The wild, wild west
If the league’s slate of games is any indication so far, the west is going to be a wild shootout.
Air Force beat Canisius on Friday and Niagara on Saturday, scoring seven goals in the latter. Niagara and Robert Morris skated to a 3-3 tie with a combined 77 shots on goal. Niagara has beaten Canisius. Canisius beat nationally ranked Denver in a nonconference game.
If this is setting a trend, pencil in games this weekend for viewing pleasure. Air Force comes east to play Rochester Institute of Technology and Mercyhurst. One big dog in the yard plays another big dog before taking on a team that’s predicted by many to be the biggest dog this season.
Players of the week
Continuing the trend of picking our own players of the week, I’d be remiss if I didn’t point out the league’s choices for top skaters. The AHA chose Chad Demers from Air Force as the player of the week, with Canisius’ Keegan Asmundsen as the goalie of the week.
All respect to Dick Vitale, the league took Kyle Dutra as its “diaper dandy,” naming the Mercyhurst freshman as rookie of the week. I’m going to agree in a couple of areas, but I’m disagreeing in goal.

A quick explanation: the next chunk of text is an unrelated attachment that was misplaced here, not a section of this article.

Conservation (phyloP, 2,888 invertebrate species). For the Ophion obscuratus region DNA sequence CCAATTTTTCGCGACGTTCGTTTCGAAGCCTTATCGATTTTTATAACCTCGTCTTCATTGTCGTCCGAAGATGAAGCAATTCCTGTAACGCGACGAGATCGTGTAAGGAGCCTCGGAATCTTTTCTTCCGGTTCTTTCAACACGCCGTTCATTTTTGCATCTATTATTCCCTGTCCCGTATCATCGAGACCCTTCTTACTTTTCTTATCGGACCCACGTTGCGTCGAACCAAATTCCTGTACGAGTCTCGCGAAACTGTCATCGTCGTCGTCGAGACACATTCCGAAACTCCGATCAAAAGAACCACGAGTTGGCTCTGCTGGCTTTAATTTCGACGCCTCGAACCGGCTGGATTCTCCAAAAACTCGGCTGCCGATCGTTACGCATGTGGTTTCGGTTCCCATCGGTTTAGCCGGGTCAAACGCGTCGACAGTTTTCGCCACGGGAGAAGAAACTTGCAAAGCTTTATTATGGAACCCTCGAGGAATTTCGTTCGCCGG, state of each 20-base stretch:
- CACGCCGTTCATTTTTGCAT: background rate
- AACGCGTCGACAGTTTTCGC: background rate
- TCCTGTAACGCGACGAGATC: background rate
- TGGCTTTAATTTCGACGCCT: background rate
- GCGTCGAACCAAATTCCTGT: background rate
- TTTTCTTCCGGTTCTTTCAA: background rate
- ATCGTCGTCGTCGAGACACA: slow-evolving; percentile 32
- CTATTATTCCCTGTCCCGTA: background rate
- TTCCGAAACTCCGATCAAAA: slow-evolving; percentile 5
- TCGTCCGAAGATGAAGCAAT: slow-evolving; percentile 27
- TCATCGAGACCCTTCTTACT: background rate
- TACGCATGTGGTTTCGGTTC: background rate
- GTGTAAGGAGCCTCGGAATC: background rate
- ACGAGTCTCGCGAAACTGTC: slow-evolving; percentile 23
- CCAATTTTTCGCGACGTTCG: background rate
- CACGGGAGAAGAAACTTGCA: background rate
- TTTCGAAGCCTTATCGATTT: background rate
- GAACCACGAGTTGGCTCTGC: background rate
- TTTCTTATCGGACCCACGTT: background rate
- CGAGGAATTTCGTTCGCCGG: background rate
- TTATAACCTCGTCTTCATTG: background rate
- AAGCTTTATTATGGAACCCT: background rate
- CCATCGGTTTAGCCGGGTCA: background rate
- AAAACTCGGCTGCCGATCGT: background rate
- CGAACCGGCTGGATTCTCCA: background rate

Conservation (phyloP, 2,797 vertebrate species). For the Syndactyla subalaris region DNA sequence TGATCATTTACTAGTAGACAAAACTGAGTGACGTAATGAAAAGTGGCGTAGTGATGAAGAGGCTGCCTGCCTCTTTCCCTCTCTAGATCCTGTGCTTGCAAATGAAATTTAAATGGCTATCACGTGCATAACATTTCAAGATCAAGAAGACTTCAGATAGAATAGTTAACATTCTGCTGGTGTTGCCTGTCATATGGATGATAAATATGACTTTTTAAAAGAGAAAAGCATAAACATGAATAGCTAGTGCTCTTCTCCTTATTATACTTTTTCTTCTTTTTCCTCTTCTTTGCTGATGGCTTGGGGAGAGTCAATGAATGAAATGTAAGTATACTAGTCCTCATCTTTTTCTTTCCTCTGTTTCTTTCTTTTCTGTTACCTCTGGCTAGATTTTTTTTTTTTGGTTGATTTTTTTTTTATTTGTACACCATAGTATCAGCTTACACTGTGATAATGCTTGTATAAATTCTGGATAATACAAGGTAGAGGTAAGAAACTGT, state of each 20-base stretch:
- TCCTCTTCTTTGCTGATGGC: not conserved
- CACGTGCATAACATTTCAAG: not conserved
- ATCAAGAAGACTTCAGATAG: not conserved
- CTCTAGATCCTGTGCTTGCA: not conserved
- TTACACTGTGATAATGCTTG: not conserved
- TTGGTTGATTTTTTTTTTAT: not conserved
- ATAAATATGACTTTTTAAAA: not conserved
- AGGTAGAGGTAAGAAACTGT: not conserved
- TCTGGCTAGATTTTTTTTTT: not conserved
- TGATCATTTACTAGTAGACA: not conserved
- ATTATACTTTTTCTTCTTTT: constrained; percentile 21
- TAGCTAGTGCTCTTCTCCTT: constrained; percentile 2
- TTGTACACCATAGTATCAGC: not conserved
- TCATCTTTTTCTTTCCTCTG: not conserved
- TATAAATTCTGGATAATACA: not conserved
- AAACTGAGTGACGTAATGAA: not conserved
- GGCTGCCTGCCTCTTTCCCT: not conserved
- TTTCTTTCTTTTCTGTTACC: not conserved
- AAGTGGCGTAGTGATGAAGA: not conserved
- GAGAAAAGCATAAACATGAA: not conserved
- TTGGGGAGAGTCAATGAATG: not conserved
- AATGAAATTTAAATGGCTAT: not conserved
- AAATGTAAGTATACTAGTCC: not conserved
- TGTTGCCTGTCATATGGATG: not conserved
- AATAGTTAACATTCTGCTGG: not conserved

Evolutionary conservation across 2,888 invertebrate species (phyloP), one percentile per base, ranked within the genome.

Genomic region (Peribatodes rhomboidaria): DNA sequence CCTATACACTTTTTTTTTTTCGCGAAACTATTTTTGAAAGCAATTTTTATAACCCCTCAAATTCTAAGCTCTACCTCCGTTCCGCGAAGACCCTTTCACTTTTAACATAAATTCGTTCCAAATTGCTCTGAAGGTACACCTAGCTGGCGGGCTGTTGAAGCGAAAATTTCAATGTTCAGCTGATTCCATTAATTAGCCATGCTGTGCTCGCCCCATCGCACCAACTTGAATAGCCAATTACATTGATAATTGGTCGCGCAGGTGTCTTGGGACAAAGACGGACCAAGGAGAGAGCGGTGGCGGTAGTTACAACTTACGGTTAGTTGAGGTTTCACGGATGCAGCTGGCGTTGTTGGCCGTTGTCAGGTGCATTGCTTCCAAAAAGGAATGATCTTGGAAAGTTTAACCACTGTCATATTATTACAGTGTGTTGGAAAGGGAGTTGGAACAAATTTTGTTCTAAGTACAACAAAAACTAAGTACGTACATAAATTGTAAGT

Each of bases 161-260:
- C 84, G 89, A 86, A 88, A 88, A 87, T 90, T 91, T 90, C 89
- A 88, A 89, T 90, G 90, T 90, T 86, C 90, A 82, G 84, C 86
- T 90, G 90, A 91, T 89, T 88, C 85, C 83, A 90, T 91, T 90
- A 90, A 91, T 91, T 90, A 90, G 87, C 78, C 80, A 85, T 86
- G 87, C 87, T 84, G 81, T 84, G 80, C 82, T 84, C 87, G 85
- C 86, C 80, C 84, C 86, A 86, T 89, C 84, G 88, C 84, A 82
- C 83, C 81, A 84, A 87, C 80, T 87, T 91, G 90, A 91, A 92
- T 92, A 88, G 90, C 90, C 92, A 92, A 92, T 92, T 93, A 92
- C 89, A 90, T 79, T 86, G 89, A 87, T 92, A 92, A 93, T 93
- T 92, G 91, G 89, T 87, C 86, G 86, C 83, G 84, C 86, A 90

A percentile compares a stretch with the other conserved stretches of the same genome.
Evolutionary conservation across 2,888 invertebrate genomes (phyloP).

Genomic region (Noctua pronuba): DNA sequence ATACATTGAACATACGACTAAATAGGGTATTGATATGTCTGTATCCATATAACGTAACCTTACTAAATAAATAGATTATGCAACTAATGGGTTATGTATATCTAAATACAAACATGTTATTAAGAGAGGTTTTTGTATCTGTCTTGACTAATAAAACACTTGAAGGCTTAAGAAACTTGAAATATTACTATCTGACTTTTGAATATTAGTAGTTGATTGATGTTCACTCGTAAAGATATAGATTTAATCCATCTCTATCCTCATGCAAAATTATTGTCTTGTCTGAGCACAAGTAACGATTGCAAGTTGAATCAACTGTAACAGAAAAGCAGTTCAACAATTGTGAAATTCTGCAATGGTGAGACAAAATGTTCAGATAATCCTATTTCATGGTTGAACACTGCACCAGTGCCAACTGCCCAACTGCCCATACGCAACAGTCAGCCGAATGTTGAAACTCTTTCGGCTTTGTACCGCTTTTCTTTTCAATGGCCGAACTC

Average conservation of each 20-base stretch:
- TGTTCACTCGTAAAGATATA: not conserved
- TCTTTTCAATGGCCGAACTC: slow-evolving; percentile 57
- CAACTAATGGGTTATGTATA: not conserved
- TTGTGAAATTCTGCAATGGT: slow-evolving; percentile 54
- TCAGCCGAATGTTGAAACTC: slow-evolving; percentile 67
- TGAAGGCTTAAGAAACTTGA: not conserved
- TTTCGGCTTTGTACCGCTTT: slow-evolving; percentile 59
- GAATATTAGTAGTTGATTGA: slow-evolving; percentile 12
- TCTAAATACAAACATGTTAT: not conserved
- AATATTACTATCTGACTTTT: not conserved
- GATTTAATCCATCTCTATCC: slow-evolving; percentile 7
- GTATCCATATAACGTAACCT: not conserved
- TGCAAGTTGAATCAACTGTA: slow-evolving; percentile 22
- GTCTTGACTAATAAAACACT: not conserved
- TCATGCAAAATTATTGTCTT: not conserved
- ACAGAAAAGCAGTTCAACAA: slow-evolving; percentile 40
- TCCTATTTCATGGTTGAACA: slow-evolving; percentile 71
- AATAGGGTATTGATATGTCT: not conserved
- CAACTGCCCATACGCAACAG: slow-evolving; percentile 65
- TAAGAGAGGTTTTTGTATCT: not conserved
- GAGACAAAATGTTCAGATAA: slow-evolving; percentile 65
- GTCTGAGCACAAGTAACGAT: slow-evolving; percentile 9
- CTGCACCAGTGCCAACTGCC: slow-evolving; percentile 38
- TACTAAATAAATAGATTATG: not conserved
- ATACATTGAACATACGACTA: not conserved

Player of the week — Air Force forward Chad Demers: The big, bad Falcons are picking up steam after their opening weekend blues in Alaska. Taking conference wins over Canisius and Niagara, Demers scored four points for the cadets, including three against Niagara. He had an assist on the game-winner against Canisius and has points in five straight games. Through six games, he has nine points, including seven assists.
Goalie of the week — Connecticut’s Matt Grogan: Maybe I’m a sucker for the eastern goalies, but Grogan put together one of the finest performances in the nation’s short season so far in the 2-2 tie against Union. His Huskies were outshot 16-6 in the first period and trailed 2-0 after one. In the second period, he served as a major catalyst in the UConn comeback, stopping all 19 Dutchmen shots as his team tied the game despite being outshot 19-12. He stopped 11 more in the third, then all three in overtime (UConn did not have a shot on goal in the extra frame).
Rookie of the week — Mercyhurst forward Kyle Dutra: Dutra was solid at both ends of the ice last week for the Lakers, scoring his first two career points with an assist in each game against Alaska. He is a top-six forward for the Lakers, but his greatest achievement in my opinion came from his two-way ability. He peppered the Nanooks defense with seven shots on goal, then blocked three in his own end. Well-earned bruises and hustle earn him the honors as best newbie this week.
USCHO covers Atlantic Hockey all week long on the Atlantic Hockey Blog, with weekend recaps on Monday, picks on Friday, and updates during the week.